This morning there was a white truck, with the text “Code Department” on the side, parked in front of the house. The driver was straining his neck looking at the house while taking notes. The man stepped out of his truck with a measuring stick and walked around taking pictures of the weeds while holding the stick next to them.

1832 lawnmower

I like a nicely manicured and landscaped lawn, it looks beautiful, but is it any business of the city to tell people how long their grass should be? Now, if my neighbor had piles of garbage on his lawn, was playing loud music late at night or had a hemp farm in his backyard, those are things the police should write a ticket for … but grass that is a few inches too long? Come on!

When we moved here in February we went to the City Hall to ask if there was any information they had for us, about garbage pick-up and things like that. There was nothing. Actually, all they gave us was a newsletter from 2007. I had no idea there was a grass ordinance like this. I just checked their website and indeed grass in our community may not be taller than 8 inches (20 cm).

A couple of weeks ago our neighbor came to borrow our lawnmower because his had just broken down and he claimed that the ‘police’ had told him that morning to mow his lawn or get a fine the next day. I didn’t believe him about the police until today. The neighbor’s grass didn’t seem that long at all! Maybe some patches were slightly over 8 inches, but to fine him for that? Come on!

Slightly longer grass is actually better for the environment. Besides the obvious reason that using your gas-powered lawnmower less often saves gas, longer grass also requires less watering as moisture is reserved in the leafs and it provides a natural habitat for insects, worms and other food for birds.

I understand people want to live in a neat Wisteria Lane-type neighborhood with perfect lawns, but it seems a bit ridiculous to give out fines for having grass that is a bit too long.

Day at the Field Museum

Posted on September 26th 2009 by Arthur in Chicago, Illinois, Museums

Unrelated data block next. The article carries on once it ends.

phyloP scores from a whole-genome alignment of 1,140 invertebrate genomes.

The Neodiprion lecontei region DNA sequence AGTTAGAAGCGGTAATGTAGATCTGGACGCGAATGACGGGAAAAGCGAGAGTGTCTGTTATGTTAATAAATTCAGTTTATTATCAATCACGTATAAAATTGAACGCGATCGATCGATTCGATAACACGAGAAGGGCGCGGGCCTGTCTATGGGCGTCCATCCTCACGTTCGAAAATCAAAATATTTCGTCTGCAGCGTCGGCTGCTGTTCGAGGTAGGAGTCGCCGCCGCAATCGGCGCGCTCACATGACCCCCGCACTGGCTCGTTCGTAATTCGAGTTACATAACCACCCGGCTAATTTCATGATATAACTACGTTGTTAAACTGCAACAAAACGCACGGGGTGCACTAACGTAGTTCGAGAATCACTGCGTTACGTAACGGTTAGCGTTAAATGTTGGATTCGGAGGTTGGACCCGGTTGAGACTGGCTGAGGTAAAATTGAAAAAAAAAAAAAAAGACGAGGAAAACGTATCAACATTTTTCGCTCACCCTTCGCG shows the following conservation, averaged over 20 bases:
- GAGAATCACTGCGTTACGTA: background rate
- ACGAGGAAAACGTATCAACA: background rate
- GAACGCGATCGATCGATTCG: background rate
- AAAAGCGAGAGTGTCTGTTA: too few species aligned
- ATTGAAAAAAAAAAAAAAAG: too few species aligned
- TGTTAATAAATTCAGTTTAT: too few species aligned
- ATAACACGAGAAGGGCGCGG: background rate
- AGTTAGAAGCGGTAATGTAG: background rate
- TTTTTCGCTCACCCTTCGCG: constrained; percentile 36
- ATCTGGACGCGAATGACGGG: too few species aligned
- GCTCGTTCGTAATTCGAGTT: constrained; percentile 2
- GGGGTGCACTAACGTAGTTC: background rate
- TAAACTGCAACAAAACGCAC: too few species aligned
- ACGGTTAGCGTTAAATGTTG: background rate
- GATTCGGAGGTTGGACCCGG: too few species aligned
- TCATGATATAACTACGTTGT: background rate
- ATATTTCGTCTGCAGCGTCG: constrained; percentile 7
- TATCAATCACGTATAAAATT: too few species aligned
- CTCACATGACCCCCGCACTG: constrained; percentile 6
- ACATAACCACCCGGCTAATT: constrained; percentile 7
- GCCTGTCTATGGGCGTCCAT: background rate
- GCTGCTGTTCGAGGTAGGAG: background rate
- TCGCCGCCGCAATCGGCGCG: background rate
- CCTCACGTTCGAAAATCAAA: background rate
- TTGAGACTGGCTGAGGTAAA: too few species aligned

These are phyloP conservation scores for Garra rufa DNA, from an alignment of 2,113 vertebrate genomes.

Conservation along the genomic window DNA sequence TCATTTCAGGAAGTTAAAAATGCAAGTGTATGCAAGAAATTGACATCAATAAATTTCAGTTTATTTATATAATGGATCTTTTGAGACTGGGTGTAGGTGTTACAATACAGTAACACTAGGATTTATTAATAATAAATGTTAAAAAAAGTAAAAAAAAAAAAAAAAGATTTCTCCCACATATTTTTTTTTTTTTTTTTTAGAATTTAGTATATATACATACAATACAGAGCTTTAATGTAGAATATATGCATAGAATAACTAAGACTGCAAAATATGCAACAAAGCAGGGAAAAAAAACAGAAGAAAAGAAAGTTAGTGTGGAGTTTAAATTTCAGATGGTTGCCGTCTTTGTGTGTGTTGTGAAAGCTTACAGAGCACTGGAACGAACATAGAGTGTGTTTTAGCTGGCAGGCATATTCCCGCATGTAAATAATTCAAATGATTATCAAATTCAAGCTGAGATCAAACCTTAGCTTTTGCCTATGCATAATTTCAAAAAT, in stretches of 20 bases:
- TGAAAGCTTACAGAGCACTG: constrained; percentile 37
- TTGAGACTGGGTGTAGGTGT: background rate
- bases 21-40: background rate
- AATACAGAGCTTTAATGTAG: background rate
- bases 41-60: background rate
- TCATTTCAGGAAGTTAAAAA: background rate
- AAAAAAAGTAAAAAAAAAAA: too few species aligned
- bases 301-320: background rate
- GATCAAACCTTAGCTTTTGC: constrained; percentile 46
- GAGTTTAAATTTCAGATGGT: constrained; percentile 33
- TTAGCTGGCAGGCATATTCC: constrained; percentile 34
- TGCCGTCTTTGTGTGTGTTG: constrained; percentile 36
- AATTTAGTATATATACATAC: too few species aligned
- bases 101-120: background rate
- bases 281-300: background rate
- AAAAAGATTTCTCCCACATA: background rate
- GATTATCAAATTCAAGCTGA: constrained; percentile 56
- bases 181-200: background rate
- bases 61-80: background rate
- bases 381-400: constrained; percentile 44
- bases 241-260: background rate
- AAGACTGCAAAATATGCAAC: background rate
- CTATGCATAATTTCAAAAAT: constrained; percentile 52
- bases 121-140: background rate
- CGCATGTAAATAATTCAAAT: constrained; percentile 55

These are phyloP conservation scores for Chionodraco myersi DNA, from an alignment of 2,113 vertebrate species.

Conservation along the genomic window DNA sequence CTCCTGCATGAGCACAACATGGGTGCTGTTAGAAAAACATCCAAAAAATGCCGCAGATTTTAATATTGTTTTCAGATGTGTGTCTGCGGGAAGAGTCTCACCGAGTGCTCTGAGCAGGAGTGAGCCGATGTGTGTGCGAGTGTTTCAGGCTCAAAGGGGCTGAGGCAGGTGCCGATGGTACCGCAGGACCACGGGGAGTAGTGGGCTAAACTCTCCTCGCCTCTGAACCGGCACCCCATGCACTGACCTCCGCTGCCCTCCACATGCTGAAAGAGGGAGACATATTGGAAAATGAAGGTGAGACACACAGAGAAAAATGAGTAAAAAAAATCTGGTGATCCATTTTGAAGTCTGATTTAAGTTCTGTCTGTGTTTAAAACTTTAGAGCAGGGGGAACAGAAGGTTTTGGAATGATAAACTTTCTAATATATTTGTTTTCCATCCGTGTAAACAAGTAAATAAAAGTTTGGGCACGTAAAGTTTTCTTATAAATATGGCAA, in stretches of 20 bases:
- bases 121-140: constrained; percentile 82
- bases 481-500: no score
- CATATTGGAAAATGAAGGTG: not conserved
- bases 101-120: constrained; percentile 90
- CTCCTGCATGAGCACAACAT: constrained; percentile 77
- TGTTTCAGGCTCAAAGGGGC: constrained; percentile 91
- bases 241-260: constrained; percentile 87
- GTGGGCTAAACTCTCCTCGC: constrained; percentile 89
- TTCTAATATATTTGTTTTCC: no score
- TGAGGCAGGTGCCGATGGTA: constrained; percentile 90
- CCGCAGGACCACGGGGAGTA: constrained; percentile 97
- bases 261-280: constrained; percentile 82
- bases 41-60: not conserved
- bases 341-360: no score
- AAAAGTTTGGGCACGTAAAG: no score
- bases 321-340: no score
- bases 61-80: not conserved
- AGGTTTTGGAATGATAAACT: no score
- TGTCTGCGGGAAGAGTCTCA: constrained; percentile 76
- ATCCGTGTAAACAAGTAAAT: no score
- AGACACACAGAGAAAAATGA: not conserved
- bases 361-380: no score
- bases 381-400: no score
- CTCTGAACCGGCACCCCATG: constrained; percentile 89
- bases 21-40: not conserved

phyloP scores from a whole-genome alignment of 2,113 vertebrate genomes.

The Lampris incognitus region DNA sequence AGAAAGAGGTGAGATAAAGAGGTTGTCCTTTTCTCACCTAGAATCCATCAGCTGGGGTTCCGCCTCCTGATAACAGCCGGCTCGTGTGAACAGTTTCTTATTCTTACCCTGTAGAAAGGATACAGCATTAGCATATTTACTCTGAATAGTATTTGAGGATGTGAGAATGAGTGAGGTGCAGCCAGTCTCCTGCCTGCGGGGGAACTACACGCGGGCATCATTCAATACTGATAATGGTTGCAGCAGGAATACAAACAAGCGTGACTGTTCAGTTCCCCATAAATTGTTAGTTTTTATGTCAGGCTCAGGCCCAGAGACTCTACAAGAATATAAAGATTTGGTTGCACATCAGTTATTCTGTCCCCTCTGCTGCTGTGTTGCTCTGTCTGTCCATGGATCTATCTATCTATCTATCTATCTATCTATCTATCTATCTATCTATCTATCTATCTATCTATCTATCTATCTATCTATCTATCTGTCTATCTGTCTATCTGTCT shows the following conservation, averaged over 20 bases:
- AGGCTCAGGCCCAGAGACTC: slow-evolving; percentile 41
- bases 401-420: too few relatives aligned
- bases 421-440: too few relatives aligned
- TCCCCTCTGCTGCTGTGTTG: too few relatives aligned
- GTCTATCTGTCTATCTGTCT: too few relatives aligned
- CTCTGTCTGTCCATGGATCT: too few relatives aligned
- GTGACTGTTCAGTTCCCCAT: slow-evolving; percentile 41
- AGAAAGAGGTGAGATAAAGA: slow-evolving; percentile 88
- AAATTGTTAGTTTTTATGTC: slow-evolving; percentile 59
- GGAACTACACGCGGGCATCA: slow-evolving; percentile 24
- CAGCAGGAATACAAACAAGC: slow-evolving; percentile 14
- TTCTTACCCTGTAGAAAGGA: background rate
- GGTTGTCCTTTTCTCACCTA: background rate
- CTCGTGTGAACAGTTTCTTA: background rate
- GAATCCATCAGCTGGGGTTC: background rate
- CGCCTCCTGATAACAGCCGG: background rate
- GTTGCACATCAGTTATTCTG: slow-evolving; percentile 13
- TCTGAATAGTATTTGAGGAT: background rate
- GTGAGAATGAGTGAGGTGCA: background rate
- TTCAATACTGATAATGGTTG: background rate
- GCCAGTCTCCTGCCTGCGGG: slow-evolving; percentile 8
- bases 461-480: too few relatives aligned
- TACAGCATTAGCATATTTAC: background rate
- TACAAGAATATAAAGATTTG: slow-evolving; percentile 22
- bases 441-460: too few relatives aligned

Today we spent the day at The Field Museum in Chicago. It had been a while since we had been to this excellent museum. One of the reasons we went today was to see a lecture by author Glen Chilton on his new book about Labrador Ducks. Amy wrote some more about this here.

Field Museum
Main Hall of the museum

Field Museum
Me in front of the display of T-Rex Sue

Rocky Mountain NP, 5 years ago

Posted on September 10th 2009 by Arthur in Travel

Five years ago today we were in Estes Park on our roadtrip to Colorado and the Rocky Mountains. We stayed in a cottage at Tiny Town (now apparently called Trout Haven Ranch Cabins) and spent the day in Rocky Mountain National Park.

Tiny Town Cottages, Estes Park CO
Tiny Town Cottages, Estes Park

Chasm Falls
Chasm Falls on Fall River Road

Stellar's Jay
A Stellar’s Jay

View from Trail Ridge Road
View from Trail Ridge Road

Alpine Visitor Center
Alpine Visitor Center

Elk seen from Alpine Visitor Center
Herd of elk seen from Alpine Visitor Center

Drop on leaf

Rocky Mountain National Park

On our drive back to Estes Park it suddenly started snowing. The sky darkened while the mountains were still illuminated from the low sun …

Rocky Mountain National Park

Rocky Mountain National Park

Rocky Mountain National Park

Rocky Mountain National Park

Hummingbird Festival

Posted on September 3rd 2009 by Arthur in Birds

Last Saturday we visited the Hummingbird Festival at Camp Sagawau. We learned about hummingbirds, watched how they capture them for banding and we saw a bander at work. Amy posted about the event on her birding blog: I was a migrating hummingbird, Capturing fast fliers, Tools for banding a hummingbird and Hummingbird groupies.

Hummingbird banding